News for Saturday 11 January: No photograph possible as the Small Tortoiseshell was flying non-stop, but there was no doubting the identity. Location: Ashdown Forest (specifically at the 7th tee of the Royal Ashdown Forest Golf Club). Time: 10.30am. Seeing the beautiful Red Admiral photographs on your website, my Small Tortoiseshell spot seems rather boring, but I have not seen a butterfly in January for many years, if ever. (Hugh Colville)

Today I joined Nigel Symington and Murray Downland Trust volunteers at Heyshott Escarpment for my first conservation work party of 2014. On-off drizzle made fire-lighting challenging but a good blaze soon consumed the trees we cleared to make way for the primulas which we hope will prove attractive to future generations of Duke of Burgundies. We left damp but satisfied with our mornings work (Colin Knight www.seapic.com)

Sunday 12 January 2014

It was our first Rowland Wood work party of 2014 and for many of the volunteers it was our first chance to witness some of the destruction caused by the recent storms. The saddest loss was of the Big Beech. As we inspected the fallen tree it became obvious that the decay inside the tree was much worse than we had thought - it was almost hollow. There was plenty of evidence that lots of dead wood invertebrates had moved in to start burrowing away at the dying tree over the past few years. We're planning to keep the tree in situ as a landmark. Also on display today was our new BC mower paid for with help from an anonymous donation to BC. This monster did a great job in breaking down the thick thatch of bracken that had built up on the woodland floor over many years. Elsewhere we set to work taking down some neat rows of planted pines to creating a new sunny glade in the wood. We were assisted today by Stuart Sutton who also provided some locally sourced venison for the Blencowe Burger Barbeque. Nigel's wife, Carola, provided some of her fantastic home made ginger cake too. We soon had a roaring bonfire going to to burn up the pine brash and the team had soon restored another area of dark plantation back to a butterfly friendly glade. Thanks to everyone who came along and helped; Nigel, Julie, Nigel, Gary, Malcolm, Theresa, John, Richard, Chris, Natalie, Stuart, Paul, Bob, Leggo, Carole, Ian, Mark, Dave, Jim, Colin, Andrea, Rosy and Keith (Michael Blencowe)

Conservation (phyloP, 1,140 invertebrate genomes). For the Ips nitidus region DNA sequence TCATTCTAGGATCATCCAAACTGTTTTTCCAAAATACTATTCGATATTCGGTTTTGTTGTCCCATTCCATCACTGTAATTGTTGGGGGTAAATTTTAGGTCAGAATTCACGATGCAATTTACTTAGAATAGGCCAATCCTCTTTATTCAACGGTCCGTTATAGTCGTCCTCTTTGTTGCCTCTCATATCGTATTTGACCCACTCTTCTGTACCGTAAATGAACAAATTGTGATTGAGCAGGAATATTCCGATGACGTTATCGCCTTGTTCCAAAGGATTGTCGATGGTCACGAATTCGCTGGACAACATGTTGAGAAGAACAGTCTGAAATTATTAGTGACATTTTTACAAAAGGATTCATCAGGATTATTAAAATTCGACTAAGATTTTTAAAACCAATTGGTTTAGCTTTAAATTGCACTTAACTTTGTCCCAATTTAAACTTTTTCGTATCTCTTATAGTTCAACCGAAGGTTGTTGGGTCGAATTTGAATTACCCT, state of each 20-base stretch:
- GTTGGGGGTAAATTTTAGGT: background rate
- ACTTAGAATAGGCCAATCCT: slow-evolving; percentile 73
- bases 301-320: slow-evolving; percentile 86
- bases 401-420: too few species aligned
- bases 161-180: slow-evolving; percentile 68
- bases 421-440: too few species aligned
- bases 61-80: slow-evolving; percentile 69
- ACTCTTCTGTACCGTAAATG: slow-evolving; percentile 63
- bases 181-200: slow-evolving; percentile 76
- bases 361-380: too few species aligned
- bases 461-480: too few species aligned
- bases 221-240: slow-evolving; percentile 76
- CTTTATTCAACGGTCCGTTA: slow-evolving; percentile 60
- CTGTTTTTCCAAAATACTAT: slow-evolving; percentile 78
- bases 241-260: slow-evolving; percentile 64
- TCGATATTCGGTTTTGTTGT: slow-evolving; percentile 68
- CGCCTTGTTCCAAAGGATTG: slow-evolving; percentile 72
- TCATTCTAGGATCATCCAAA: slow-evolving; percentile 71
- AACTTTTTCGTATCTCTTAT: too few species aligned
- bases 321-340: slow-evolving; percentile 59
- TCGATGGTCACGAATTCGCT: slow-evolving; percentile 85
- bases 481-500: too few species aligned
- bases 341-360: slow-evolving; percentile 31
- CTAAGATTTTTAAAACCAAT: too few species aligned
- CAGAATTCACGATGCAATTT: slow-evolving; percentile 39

News from er... Thursday 18 July: There may be no such thing as the dog poo fairy but Purple Emperors certainly do exist as the photo above shows... Having spent 20 minutes watching a male high in the trees at Target Hill local nature reserve in Crawley, I though that was it for the day as it was almost 6.30pm. On leaving Buchan Country Park I glanced at a dog bin at the entrance to see this male emperor feeding on the surface of a dog bin! (Robin Edwards)

Saturday 11 January 2014

A trip to Friston Gallops today and I saw my first friend of the year a Red Admiral. (Gary Norman)

At Itford Farm today a very good condition Red Admiral flying in the sheltered sunny corner. (Bob Eade, bobsbutterflies.blogspot.com)

Wednesday 8 January 2014

News for Thursday 2 January: Sorry for the delay in reporting, but thought I'd send in an unexpected butterfly sighting on 2nd January 2014. Whilst out on the reserve I was surprised to see a large dark butterfly shoot past from over my shoulder, speeding off along a hedgerow, probably a Red Admiral as another visitor to the reserve reported one at the Hanger View Point. Happy New year everyone (Is it too late to say that?!) definitely not... ed. (Sophie-May Lewis)

Friday 3 January 2014

A Passion for Pashas